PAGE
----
Barham hopes that Michaels’ star appeal will make a difference when the album is released, helping to persuade skeptical DJs to play the CD. Michaels produced the album, sings a few lines of "We’re Country So We Can" and appears in the video.

For Michaels, the project is another step in the effort to reposition himself as a player on the country scene. He hopes to release a country album, "Freedom of Sound," this fall.

Fried Chicken! Yum!Michaels, who once embodied the Los Angeles glam-rock lifestyle of sex and excess and took Poison to No. 1 in 1988 with "Every Rose Has Its Thorn," handles these lines from "We’re Country So We Can:"

We like Southern livin’, we like Southern lovin’

Got double-wide trailers and double-first cousins

ATVs and four-wheel drives

Green tomatoes and chicken deep-fried.

It’s a change, but Michaels isn’t worried about being accepted by Nashville and its fans. He’s been influenced by KISS and Aerosmith, but likes Lynyrd Skynyrd, the Allman Brothers Band and George Strait, too.

"The reason I don’t fear it is that I’m comfortable in my skin. I’m not trying to trick anybody," he said.


Bret barking orders on the set
(Photo by Lisa Lauck)

Forty5 SouthBarham, the uncle of Forty5 South lead singer, Ashley Bowers, has the most on the line. Unlike other bands slugging it out in the clubs hoping to grab the attention of a record label that will pay to put together an album, Forty5 South has Barham, who has fronted the entire cost so far.

He made his first money on eBay, selling antiques. He parlayed that into a series of stock-market successes, leaving him with a comfortable sum.

Then he decided to get into the music business. By the time the new record is released, he figures he’ll have spent $400,000, with as much as $50,000 going toward the video.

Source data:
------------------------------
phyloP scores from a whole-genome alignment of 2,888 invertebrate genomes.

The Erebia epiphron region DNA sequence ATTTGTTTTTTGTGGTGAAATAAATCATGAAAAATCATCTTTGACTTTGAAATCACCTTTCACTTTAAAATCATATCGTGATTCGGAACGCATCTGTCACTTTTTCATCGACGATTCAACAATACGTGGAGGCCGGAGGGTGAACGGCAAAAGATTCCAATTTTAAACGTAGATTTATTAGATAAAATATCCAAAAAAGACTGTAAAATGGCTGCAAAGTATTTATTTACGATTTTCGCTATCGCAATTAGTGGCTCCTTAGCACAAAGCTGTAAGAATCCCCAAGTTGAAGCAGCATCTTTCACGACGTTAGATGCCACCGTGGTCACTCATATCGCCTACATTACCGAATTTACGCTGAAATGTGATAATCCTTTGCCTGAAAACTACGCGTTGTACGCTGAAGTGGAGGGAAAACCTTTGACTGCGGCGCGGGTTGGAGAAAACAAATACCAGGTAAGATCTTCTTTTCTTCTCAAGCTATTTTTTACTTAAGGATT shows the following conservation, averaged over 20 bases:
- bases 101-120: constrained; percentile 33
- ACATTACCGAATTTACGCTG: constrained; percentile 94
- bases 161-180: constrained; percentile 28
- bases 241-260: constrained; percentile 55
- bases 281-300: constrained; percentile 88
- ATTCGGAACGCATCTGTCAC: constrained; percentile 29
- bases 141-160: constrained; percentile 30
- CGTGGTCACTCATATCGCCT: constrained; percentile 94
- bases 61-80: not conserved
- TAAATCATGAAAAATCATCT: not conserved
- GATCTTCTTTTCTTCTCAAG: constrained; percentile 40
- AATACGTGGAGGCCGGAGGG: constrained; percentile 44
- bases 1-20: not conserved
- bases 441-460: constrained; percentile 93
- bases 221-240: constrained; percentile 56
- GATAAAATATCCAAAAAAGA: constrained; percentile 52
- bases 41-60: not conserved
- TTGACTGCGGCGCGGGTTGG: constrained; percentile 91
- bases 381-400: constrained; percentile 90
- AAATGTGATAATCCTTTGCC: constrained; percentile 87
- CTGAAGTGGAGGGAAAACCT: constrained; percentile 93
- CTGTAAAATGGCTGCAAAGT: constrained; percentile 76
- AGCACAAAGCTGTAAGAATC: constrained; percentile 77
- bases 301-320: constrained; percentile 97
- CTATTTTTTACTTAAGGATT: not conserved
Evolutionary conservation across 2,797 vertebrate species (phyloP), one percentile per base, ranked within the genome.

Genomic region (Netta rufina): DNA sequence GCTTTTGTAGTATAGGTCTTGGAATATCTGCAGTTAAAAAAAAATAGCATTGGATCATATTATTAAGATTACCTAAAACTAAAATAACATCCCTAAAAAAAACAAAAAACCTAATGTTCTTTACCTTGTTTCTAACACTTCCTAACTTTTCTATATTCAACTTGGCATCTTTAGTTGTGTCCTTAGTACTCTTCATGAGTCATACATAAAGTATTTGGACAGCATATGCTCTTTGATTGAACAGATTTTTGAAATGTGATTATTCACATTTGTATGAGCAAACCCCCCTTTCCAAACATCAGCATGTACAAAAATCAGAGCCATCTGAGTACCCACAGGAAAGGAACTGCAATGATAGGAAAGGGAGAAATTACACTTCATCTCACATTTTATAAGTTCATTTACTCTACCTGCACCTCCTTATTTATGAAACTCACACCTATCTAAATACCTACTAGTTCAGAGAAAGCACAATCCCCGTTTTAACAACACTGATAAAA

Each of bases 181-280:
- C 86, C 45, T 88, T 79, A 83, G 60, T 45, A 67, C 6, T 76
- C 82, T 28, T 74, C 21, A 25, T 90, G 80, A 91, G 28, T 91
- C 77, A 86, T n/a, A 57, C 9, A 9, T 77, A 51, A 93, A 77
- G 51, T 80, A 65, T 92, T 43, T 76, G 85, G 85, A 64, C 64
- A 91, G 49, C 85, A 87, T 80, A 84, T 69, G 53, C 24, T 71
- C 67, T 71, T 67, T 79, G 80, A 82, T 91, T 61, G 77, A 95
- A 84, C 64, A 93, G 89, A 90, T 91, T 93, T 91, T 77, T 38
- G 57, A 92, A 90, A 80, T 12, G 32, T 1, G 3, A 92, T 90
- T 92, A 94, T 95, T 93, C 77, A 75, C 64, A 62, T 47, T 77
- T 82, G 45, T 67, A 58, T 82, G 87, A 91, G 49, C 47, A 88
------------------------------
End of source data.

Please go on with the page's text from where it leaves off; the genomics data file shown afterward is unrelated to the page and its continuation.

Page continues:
Now he hopes to get "We’re Country So We Can" on the radio.

"We’re praying Raleigh will play it," he said, standing out of the shot as the band whipped through another take. The single and video are set to be released in February.

Barham figures that if this record doesn’t take off, he may end up shopping the band to the major labels. If it does, he’ll never have to check eBay again, and he won’t have to wait long to find out.

(The original article can be found here.)

We’re not sure how the hard rock community will take this news, but Bret seems driven to jump-start his country career in any way he can. Bret might want to look up Ron Keel or Zakk Wylde and ask them how their forays into country and western went before he bets the farm, the tractor, the cow and the trailer (not floyd’s) on his new endeavor. But Bret singing country can’t be any worse than Tommy Lee doing rap and hip hop, so you never know.

As for Forty5 South (which sounds more like a state road in Kentucky or a sexual position than it does a a name for band), they seem to be getting quite a bit of attention all of a sudden. Perhaps those guys knew that if we found out about Bret singing their chicken song, we’d make a big deal about it and they’d get all kinds of press. Well, that’s exactly what we’re doing. They can thank us later.

If you care and want to find out more about Forty5 South, and perhaps hear their songs about bird dogs, shotgun racks, moonshine stills and whatever the hell else they sing about, be sure to check out their Web site at www.forty5south.com.